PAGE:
Powerful X-ray imaging techniques have allowed French archaeologists to see the inaccessible contents of a mysterious and badly damaged 17th century box.
Scientists were able to virtually reconstruct in astounding resolution the circular elements that could be seen through the broken lid of the very rusted box. Inside, the box contained a treasure of small clay medals and two pearls.
Measuring just 1.6 inches, the metal box was found during excavations at Grenoble's Saint Laurent church. The artifact was buried alongside a corpse in one of the 195 graves dating from the 17th century.
"The individual had been buried in a wooden coffin, the body supine, the arms along the body and forearms folded on the chest. The small metal box was near the neck," Renée Colardelle, the archaeologist in charge of the Saint Laurent church excavation, told Discovery News.
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The site has been at the center of archaeological investigations for the past 20 years, revealing more than 1,500 tombs and 2,000 objects dating as early as the 4th century AD.
The fragile box was first restored by the CREAM (Centre de Restoration et d'Etude Archaeologique Municipal) in Vienne, France. The work aimed to halt the oxidation process that was eating away the metal.
Despite their efforts, it was impossible to open the box. The archaeologists then brought the artifact to the European Synchrotron Radiation Facility (ESRF), which houses one of the world's most powerful X-ray machines.
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The box was scanned using synchrotron X-ray phase contrast micro-tomography. The technique produced high resolution 3D images of the inside.
"It was only supposed to be a small feasibility study to produce an image for an exhibition. However, the results were so astounding that it turned into a full scale research project," ESRF scientist Paul Tafforeau, who carried out the experiments and produced the 3D images of the box, said in a statement.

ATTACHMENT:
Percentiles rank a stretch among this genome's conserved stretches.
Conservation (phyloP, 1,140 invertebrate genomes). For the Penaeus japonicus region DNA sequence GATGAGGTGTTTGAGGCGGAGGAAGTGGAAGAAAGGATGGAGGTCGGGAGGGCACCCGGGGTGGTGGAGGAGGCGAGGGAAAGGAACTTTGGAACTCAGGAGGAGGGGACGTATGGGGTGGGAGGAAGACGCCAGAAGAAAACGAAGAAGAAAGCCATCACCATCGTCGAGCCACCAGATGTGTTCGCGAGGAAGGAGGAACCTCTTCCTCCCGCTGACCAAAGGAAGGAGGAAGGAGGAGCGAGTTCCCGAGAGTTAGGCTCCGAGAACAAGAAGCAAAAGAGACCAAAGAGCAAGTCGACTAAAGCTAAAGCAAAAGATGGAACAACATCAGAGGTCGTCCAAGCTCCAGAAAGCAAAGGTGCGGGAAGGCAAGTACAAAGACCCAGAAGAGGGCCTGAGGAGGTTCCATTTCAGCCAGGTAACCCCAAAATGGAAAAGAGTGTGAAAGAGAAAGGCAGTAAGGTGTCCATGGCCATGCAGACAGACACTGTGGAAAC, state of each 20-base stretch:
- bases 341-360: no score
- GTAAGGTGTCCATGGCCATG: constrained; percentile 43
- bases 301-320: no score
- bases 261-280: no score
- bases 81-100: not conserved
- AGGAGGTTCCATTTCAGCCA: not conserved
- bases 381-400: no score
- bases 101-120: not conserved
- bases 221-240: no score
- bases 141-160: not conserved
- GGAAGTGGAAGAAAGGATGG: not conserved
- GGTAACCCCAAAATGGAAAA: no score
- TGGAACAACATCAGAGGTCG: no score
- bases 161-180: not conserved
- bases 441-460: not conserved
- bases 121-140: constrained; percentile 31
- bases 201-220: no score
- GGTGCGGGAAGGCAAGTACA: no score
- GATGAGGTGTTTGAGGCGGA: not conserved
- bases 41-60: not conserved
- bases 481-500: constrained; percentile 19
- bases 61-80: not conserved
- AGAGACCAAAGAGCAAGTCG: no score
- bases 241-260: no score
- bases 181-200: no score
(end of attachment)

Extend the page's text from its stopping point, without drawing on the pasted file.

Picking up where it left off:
The scan allowed Tafforeau and his team to virtually extract the two pearls and three medals, which appeared in poor condition and stuck together.
"The box is very impressive in itself, but it also demonstrate that we could learn a lot of new things on archaeological material in a non-destructive way," Tafforeau told Discovery News.
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After the medals were digitally separated, the scientists applied rendering and 3D virtual lighting techniques to make the three medals visible in fine detail.
"This non-destructive investigations produced astounding results," Colardelle said.
On one medal, Christ can be seen on the cross with two figures standing at the foot of the cross. An engraving on the other side of the medal shows Christ's resurrection. The scene is symbolized by a figure bearing a crown of thorns, with one leg out of the tomb.
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The two other medals turned to be identical and damaged in different places.
A combination of the images obtained from the two identical artifacts made it possible to reconstruct the illustrations and even the inscriptions on the medals.
On one side, the scene of Christ's baptism by Saint John the Baptist is visible, with the inscription "And the word became flesh."
The reverse side shows the three wise men bringing gold, frankincense and myrrh to the infant Jesus seated on Mary's lap. Given the state of preservation of the medals, the presence of Joseph behind Mary can be only assumed, said the researchers.
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The inscription that accompanies the scene is the beginning of a psalm: ADORAMUS TE, CHRISTE ET BENEDICIMUS TIBI ("We adore Thee, O Christ, and we bless Thee").
"The finding reinforces our knowledge of beliefs and practices of local populations in the 17th century," the researchers said.
"Beyond this scientific discovery, the quality of the images obtained through non-destructive techniques opens new perspectives for archaeologists," they added.